The problem is that 90%+ of incremental laws don't meet that standard. The South Dakota law doesn't meet it -- it enshrines a right into law to abort a child whose father is a rapist. It attempts to define nuances in the "right to life" which don't exist. Second-class citizens. Some are more equal than others.

    If we accept laws like these which support abortion in some circumstances, we confuse our supporters, confuse the swayable "unaffiliated" thinkers, confound our attempts to use principled arguments to support the right to life, and allow our enemies to correctly point to hypocrisy in our ranks, and the "fact" that we did, at one point, support a law which defined a "right to an abortion," no matter our well-intended pragmatism in doing so.

    I used to believe in compromise and pragmatism. I've seen its results. I won't do it again. We need to go on the offensive with a clear & unambiguous principle -- every person has a right to life with no exceptions from fertilization to natural death.

    And I think we could make significant progress in that direction if we could all agree to focus on that principle in all of our arguments.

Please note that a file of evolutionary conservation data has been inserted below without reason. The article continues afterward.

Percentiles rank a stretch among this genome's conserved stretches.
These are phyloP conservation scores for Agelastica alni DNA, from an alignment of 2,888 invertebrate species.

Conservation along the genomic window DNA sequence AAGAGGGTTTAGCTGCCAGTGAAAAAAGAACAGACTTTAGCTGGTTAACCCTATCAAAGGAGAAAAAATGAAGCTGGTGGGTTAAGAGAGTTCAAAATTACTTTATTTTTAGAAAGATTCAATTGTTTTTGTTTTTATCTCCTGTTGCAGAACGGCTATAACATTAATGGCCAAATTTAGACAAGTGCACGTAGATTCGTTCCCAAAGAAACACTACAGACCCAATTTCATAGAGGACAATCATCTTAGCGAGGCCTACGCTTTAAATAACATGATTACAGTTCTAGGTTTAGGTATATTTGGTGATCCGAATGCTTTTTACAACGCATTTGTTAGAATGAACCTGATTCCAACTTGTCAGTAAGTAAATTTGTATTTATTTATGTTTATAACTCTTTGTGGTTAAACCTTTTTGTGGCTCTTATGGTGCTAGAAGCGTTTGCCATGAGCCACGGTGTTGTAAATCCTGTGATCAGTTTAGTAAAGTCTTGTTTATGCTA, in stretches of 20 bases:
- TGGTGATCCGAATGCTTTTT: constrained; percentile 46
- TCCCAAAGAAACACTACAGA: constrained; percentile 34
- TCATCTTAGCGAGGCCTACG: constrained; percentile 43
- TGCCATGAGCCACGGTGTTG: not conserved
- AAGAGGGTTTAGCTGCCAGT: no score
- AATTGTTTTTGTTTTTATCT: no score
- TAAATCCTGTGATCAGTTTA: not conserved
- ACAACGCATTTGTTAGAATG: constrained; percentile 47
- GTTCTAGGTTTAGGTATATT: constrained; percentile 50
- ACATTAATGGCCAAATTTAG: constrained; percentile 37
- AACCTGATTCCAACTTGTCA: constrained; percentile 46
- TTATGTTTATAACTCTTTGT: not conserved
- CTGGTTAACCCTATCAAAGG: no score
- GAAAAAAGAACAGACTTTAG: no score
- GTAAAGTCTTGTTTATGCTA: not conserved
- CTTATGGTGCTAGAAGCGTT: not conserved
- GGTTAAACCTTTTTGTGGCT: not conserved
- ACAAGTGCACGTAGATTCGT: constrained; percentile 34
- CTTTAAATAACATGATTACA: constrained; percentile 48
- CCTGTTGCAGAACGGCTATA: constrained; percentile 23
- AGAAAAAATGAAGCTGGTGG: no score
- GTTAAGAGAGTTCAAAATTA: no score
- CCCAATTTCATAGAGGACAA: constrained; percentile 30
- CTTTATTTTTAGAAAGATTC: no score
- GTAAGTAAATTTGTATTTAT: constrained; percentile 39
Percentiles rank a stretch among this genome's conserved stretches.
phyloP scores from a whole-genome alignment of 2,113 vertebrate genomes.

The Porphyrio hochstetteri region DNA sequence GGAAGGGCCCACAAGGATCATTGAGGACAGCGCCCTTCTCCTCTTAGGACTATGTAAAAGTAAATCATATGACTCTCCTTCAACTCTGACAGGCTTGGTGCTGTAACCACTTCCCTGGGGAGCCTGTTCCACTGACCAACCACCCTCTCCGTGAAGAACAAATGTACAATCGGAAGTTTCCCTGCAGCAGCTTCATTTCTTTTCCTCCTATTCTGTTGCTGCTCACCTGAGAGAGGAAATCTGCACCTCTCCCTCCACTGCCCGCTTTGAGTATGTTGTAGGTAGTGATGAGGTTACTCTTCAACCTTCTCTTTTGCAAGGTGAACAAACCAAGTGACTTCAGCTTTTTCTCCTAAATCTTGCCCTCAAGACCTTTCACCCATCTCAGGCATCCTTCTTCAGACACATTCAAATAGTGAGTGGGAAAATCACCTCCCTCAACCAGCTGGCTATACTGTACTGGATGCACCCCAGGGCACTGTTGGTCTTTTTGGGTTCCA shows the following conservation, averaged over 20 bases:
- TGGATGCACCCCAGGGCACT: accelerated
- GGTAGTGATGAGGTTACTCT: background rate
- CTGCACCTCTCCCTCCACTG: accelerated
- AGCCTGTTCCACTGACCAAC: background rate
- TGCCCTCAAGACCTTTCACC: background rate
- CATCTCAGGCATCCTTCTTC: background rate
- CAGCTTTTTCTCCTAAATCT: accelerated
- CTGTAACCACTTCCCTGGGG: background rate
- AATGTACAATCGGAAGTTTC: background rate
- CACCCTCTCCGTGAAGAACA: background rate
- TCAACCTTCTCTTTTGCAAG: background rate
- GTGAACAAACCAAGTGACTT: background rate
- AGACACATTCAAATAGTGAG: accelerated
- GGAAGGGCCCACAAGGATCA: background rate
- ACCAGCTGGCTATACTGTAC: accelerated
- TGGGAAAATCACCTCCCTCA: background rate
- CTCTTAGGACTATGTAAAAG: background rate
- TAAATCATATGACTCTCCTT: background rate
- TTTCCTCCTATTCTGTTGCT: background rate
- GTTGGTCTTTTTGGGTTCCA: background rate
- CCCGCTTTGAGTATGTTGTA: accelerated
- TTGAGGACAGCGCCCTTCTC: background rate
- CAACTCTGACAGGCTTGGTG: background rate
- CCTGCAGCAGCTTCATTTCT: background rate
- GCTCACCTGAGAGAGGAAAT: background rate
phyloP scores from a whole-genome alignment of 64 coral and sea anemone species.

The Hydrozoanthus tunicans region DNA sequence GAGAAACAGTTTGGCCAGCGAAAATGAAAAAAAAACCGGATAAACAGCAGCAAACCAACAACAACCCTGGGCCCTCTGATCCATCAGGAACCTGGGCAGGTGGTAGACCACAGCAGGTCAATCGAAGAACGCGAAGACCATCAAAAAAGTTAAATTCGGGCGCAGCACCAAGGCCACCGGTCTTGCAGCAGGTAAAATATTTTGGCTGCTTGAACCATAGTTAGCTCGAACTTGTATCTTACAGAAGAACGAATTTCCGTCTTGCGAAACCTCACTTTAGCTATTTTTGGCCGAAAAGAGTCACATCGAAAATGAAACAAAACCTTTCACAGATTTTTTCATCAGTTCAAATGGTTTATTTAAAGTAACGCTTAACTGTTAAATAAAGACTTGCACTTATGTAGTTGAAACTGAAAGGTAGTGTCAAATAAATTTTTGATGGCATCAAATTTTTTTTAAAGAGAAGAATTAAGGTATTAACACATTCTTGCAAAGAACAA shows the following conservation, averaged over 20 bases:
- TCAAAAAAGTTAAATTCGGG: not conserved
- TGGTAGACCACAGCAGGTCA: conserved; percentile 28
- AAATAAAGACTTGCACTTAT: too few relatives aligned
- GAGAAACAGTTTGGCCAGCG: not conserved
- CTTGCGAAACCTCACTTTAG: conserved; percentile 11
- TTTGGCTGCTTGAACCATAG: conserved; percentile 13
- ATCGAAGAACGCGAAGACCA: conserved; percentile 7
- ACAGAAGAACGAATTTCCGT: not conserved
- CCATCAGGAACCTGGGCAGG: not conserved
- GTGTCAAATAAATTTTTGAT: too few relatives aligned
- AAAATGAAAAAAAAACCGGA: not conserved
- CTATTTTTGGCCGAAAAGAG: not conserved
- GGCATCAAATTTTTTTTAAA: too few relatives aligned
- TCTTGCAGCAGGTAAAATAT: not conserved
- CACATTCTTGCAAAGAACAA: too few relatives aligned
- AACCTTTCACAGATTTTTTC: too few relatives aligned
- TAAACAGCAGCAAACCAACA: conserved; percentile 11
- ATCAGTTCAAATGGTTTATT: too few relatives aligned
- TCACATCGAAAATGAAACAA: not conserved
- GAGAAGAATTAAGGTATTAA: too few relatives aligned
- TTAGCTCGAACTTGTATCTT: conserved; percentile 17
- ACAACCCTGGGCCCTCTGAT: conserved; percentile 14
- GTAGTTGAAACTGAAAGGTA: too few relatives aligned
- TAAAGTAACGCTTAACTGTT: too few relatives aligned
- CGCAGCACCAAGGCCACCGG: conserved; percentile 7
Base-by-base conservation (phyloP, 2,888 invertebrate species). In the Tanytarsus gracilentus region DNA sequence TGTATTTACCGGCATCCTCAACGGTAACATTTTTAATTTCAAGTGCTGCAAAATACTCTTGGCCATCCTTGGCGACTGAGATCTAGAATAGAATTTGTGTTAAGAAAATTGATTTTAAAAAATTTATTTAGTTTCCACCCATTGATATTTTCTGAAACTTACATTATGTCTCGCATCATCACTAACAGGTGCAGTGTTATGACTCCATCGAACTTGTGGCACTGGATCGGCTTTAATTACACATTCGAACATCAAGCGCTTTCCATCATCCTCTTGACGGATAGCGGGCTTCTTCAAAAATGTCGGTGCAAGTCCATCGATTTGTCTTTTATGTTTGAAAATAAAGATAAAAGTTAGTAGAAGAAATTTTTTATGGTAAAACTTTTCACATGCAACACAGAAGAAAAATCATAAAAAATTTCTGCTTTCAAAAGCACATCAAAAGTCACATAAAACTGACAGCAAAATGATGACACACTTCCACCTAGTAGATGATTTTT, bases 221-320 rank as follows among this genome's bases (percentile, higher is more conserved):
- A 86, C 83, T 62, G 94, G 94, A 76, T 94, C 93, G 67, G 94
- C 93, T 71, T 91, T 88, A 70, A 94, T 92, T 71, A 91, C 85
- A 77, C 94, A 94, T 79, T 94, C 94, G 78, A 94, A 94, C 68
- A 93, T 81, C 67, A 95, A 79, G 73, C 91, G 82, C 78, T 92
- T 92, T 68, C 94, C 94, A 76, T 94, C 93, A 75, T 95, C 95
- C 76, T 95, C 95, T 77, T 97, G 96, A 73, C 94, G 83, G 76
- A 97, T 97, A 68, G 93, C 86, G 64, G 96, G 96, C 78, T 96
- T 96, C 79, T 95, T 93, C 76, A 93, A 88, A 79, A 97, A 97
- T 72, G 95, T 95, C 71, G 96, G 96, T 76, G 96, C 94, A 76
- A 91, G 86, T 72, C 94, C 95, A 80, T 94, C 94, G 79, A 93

Ed Hanks

  2. Ed,

    My argument is that all elective abortion is immoral. My goal is to see it all eliminated. The execution of that goal is my job.

    "Will you, Jay, support a law that makes it illegal to perform 95% or so of abortions in Georgia, but continues to protect the rights of women to abort in the hard cases?" If asked that question I must first ask two questions of myself, (1) does supporting the legislation that acknowledges that 95% or so of all abortions are illegal and immoral compromise my moral stance? It does not appear to do so to me. My approval of the incremental, or in this case massive movement of the government in the direction of my moral stance does not qualify as a defeat for my moral stance or principle. Question 2, have we done the work to convince the people necessary to move legislation that completely agrees with my moral stance that "the hard cases" are not moral exceptions? If the answer to the second question is no, then the solution appears to me to renew my efforts to more effectively sway them to embrace my complete moral argument.